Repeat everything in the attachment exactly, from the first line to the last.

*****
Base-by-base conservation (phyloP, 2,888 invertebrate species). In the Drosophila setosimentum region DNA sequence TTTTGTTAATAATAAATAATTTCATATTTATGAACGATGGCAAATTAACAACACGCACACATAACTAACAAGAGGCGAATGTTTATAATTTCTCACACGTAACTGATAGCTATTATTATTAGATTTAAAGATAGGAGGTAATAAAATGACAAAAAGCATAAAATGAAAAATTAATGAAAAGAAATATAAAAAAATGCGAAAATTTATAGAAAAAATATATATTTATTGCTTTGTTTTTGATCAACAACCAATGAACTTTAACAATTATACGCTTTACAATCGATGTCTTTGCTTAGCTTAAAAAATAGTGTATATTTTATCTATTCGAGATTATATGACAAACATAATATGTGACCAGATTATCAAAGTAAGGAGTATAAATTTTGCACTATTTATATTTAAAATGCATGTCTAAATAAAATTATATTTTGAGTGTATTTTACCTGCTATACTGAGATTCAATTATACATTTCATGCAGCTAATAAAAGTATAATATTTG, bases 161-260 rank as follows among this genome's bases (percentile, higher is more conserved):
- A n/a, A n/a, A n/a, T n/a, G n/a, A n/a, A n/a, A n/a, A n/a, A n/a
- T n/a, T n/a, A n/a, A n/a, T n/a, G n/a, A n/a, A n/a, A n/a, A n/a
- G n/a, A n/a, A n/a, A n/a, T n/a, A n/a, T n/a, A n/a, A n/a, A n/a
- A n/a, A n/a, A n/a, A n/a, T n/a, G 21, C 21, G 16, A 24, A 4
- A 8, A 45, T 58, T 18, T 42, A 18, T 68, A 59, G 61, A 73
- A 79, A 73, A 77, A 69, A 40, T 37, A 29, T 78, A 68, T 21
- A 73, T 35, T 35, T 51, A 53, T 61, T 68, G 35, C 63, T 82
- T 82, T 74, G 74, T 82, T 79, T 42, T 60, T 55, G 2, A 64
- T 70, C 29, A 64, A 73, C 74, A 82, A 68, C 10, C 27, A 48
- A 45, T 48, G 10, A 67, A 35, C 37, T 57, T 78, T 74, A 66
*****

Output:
Base-by-base conservation (phyloP, 2,888 invertebrate species). In the Drosophila setosimentum region DNA sequence TTTTGTTAATAATAAATAATTTCATATTTATGAACGATGGCAAATTAACAACACGCACACATAACTAACAAGAGGCGAATGTTTATAATTTCTCACACGTAACTGATAGCTATTATTATTAGATTTAAAGATAGGAGGTAATAAAATGACAAAAAGCATAAAATGAAAAATTAATGAAAAGAAATATAAAAAAATGCGAAAATTTATAGAAAAAATATATATTTATTGCTTTGTTTTTGATCAACAACCAATGAACTTTAACAATTATACGCTTTACAATCGATGTCTTTGCTTAGCTTAAAAAATAGTGTATATTTTATCTATTCGAGATTATATGACAAACATAATATGTGACCAGATTATCAAAGTAAGGAGTATAAATTTTGCACTATTTATATTTAAAATGCATGTCTAAATAAAATTATATTTTGAGTGTATTTTACCTGCTATACTGAGATTCAATTATACATTTCATGCAGCTAATAAAAGTATAATATTTG, bases 161-260 rank as follows among this genome's bases (percentile, higher is more conserved):
- A n/a, A n/a, A n/a, T n/a, G n/a, A n/a, A n/a, A n/a, A n/a, A n/a
- T n/a, T n/a, A n/a, A n/a, T n/a, G n/a, A n/a, A n/a, A n/a, A n/a
- G n/a, A n/a, A n/a, A n/a, T n/a, A n/a, T n/a, A n/a, A n/a, A n/a
- A n/a, A n/a, A n/a, A n/a, T n/a, G 21, C 21, G 16, A 24, A 4
- A 8, A 45, T 58, T 18, T 42, A 18, T 68, A 59, G 61, A 73
- A 79, A 73, A 77, A 69, A 40, T 37, A 29, T 78, A 68, T 21
- A 73, T 35, T 35, T 51, A 53, T 61, T 68, G 35, C 63, T 82
- T 82, T 74, G 74, T 82, T 79, T 42, T 60, T 55, G 2, A 64
- T 70, C 29, A 64, A 73, C 74, A 82, A 68, C 10, C 27, A 48
- A 45, T 48, G 10, A 67, A 35, C 37, T 57, T 78, T 74, A 66